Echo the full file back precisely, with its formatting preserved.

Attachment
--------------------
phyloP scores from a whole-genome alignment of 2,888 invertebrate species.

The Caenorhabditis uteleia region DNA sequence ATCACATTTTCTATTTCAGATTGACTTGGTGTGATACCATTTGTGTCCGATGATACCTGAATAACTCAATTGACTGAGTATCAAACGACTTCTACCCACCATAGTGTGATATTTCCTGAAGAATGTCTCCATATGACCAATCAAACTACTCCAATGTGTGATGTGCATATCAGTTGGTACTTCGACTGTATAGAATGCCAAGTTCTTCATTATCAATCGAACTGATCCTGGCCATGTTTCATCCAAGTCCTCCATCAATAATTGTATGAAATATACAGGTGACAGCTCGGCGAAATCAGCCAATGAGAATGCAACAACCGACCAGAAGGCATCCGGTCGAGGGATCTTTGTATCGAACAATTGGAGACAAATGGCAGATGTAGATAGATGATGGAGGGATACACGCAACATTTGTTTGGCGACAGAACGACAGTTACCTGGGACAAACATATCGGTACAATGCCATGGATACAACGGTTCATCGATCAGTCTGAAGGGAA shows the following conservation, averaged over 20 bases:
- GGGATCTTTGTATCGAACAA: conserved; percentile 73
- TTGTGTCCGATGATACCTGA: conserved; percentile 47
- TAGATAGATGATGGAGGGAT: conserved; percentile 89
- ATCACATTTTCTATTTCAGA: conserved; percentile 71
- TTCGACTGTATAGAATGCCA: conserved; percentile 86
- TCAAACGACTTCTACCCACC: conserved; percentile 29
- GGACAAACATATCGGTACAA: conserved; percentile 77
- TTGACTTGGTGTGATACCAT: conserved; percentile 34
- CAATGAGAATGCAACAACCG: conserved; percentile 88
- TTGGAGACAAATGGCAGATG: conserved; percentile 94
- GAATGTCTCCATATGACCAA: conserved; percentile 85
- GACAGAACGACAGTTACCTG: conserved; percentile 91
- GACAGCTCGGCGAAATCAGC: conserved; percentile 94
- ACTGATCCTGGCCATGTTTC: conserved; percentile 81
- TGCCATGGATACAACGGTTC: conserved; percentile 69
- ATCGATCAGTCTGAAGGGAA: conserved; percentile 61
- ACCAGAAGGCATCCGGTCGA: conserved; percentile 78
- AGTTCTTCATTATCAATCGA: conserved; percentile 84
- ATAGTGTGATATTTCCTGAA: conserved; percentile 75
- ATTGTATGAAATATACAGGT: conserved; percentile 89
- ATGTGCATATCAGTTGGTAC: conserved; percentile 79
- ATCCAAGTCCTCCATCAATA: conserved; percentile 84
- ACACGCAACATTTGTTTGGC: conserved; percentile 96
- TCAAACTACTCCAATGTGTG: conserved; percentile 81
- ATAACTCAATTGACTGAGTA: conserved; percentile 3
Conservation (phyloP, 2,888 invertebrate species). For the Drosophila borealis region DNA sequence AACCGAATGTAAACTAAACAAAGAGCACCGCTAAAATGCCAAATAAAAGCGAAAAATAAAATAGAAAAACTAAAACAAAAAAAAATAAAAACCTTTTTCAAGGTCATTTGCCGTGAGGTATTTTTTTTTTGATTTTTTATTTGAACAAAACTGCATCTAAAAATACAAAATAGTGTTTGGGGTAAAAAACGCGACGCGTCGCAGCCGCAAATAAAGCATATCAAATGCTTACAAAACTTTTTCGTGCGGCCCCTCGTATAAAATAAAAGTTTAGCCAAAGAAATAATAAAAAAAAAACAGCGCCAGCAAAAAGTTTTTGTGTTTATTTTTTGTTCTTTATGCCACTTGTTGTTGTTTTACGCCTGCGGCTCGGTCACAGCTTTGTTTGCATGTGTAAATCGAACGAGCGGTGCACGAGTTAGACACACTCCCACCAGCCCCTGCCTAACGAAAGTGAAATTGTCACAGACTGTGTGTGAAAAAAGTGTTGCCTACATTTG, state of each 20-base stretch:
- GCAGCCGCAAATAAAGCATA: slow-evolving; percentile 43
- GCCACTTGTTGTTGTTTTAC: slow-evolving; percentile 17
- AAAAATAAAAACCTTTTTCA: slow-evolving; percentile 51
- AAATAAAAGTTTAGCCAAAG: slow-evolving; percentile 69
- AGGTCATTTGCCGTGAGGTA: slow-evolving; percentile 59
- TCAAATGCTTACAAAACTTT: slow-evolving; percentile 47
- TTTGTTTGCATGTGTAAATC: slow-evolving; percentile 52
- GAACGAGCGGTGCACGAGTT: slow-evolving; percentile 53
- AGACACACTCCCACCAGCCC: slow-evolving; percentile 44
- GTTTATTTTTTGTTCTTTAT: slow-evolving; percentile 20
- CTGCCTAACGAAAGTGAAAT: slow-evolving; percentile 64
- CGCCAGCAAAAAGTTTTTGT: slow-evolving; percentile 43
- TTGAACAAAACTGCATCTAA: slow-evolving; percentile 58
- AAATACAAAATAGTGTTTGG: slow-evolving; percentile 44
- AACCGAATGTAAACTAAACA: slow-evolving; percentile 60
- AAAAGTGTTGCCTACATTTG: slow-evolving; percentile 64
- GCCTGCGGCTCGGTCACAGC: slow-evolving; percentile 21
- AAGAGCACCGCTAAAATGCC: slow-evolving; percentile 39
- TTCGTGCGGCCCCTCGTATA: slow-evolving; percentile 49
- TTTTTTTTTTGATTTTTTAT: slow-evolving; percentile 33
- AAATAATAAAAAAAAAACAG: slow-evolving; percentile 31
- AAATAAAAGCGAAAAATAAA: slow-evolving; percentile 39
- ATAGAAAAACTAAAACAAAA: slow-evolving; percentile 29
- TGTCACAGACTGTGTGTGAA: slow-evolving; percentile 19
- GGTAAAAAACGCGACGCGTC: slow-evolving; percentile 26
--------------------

phyloP scores from a whole-genome alignment of 2,888 invertebrate species.

The Caenorhabditis uteleia region DNA sequence ATCACATTTTCTATTTCAGATTGACTTGGTGTGATACCATTTGTGTCCGATGATACCTGAATAACTCAATTGACTGAGTATCAAACGACTTCTACCCACCATAGTGTGATATTTCCTGAAGAATGTCTCCATATGACCAATCAAACTACTCCAATGTGTGATGTGCATATCAGTTGGTACTTCGACTGTATAGAATGCCAAGTTCTTCATTATCAATCGAACTGATCCTGGCCATGTTTCATCCAAGTCCTCCATCAATAATTGTATGAAATATACAGGTGACAGCTCGGCGAAATCAGCCAATGAGAATGCAACAACCGACCAGAAGGCATCCGGTCGAGGGATCTTTGTATCGAACAATTGGAGACAAATGGCAGATGTAGATAGATGATGGAGGGATACACGCAACATTTGTTTGGCGACAGAACGACAGTTACCTGGGACAAACATATCGGTACAATGCCATGGATACAACGGTTCATCGATCAGTCTGAAGGGAA shows the following conservation, averaged over 20 bases:
- GGGATCTTTGTATCGAACAA: conserved; percentile 73
- TTGTGTCCGATGATACCTGA: conserved; percentile 47
- TAGATAGATGATGGAGGGAT: conserved; percentile 89
- ATCACATTTTCTATTTCAGA: conserved; percentile 71
- TTCGACTGTATAGAATGCCA: conserved; percentile 86
- TCAAACGACTTCTACCCACC: conserved; percentile 29
- GGACAAACATATCGGTACAA: conserved; percentile 77
- TTGACTTGGTGTGATACCAT: conserved; percentile 34
- CAATGAGAATGCAACAACCG: conserved; percentile 88
- TTGGAGACAAATGGCAGATG: conserved; percentile 94
- GAATGTCTCCATATGACCAA: conserved; percentile 85
- GACAGAACGACAGTTACCTG: conserved; percentile 91
- GACAGCTCGGCGAAATCAGC: conserved; percentile 94
- ACTGATCCTGGCCATGTTTC: conserved; percentile 81
- TGCCATGGATACAACGGTTC: conserved; percentile 69
- ATCGATCAGTCTGAAGGGAA: conserved; percentile 61
- ACCAGAAGGCATCCGGTCGA: conserved; percentile 78
- AGTTCTTCATTATCAATCGA: conserved; percentile 84
- ATAGTGTGATATTTCCTGAA: conserved; percentile 75
- ATTGTATGAAATATACAGGT: conserved; percentile 89
- ATGTGCATATCAGTTGGTAC: conserved; percentile 79
- ATCCAAGTCCTCCATCAATA: conserved; percentile 84
- ACACGCAACATTTGTTTGGC: conserved; percentile 96
- TCAAACTACTCCAATGTGTG: conserved; percentile 81
- ATAACTCAATTGACTGAGTA: conserved; percentile 3
Conservation (phyloP, 2,888 invertebrate species). For the Drosophila borealis region DNA sequence AACCGAATGTAAACTAAACAAAGAGCACCGCTAAAATGCCAAATAAAAGCGAAAAATAAAATAGAAAAACTAAAACAAAAAAAAATAAAAACCTTTTTCAAGGTCATTTGCCGTGAGGTATTTTTTTTTTGATTTTTTATTTGAACAAAACTGCATCTAAAAATACAAAATAGTGTTTGGGGTAAAAAACGCGACGCGTCGCAGCCGCAAATAAAGCATATCAAATGCTTACAAAACTTTTTCGTGCGGCCCCTCGTATAAAATAAAAGTTTAGCCAAAGAAATAATAAAAAAAAAACAGCGCCAGCAAAAAGTTTTTGTGTTTATTTTTTGTTCTTTATGCCACTTGTTGTTGTTTTACGCCTGCGGCTCGGTCACAGCTTTGTTTGCATGTGTAAATCGAACGAGCGGTGCACGAGTTAGACACACTCCCACCAGCCCCTGCCTAACGAAAGTGAAATTGTCACAGACTGTGTGTGAAAAAAGTGTTGCCTACATTTG, state of each 20-base stretch:
- GCAGCCGCAAATAAAGCATA: slow-evolving; percentile 43
- GCCACTTGTTGTTGTTTTAC: slow-evolving; percentile 17
- AAAAATAAAAACCTTTTTCA: slow-evolving; percentile 51
- AAATAAAAGTTTAGCCAAAG: slow-evolving; percentile 69
- AGGTCATTTGCCGTGAGGTA: slow-evolving; percentile 59
- TCAAATGCTTACAAAACTTT: slow-evolving; percentile 47
- TTTGTTTGCATGTGTAAATC: slow-evolving; percentile 52
- GAACGAGCGGTGCACGAGTT: slow-evolving; percentile 53
- AGACACACTCCCACCAGCCC: slow-evolving; percentile 44
- GTTTATTTTTTGTTCTTTAT: slow-evolving; percentile 20
- CTGCCTAACGAAAGTGAAAT: slow-evolving; percentile 64
- CGCCAGCAAAAAGTTTTTGT: slow-evolving; percentile 43
- TTGAACAAAACTGCATCTAA: slow-evolving; percentile 58
- AAATACAAAATAGTGTTTGG: slow-evolving; percentile 44
- AACCGAATGTAAACTAAACA: slow-evolving; percentile 60
- AAAAGTGTTGCCTACATTTG: slow-evolving; percentile 64
- GCCTGCGGCTCGGTCACAGC: slow-evolving; percentile 21
- AAGAGCACCGCTAAAATGCC: slow-evolving; percentile 39
- TTCGTGCGGCCCCTCGTATA: slow-evolving; percentile 49
- TTTTTTTTTTGATTTTTTAT: slow-evolving; percentile 33
- AAATAATAAAAAAAAAACAG: slow-evolving; percentile 31
- AAATAAAAGCGAAAAATAAA: slow-evolving; percentile 39
- ATAGAAAAACTAAAACAAAA: slow-evolving; percentile 29
- TGTCACAGACTGTGTGTGAA: slow-evolving; percentile 19
- GGTAAAAAACGCGACGCGTC: slow-evolving; percentile 26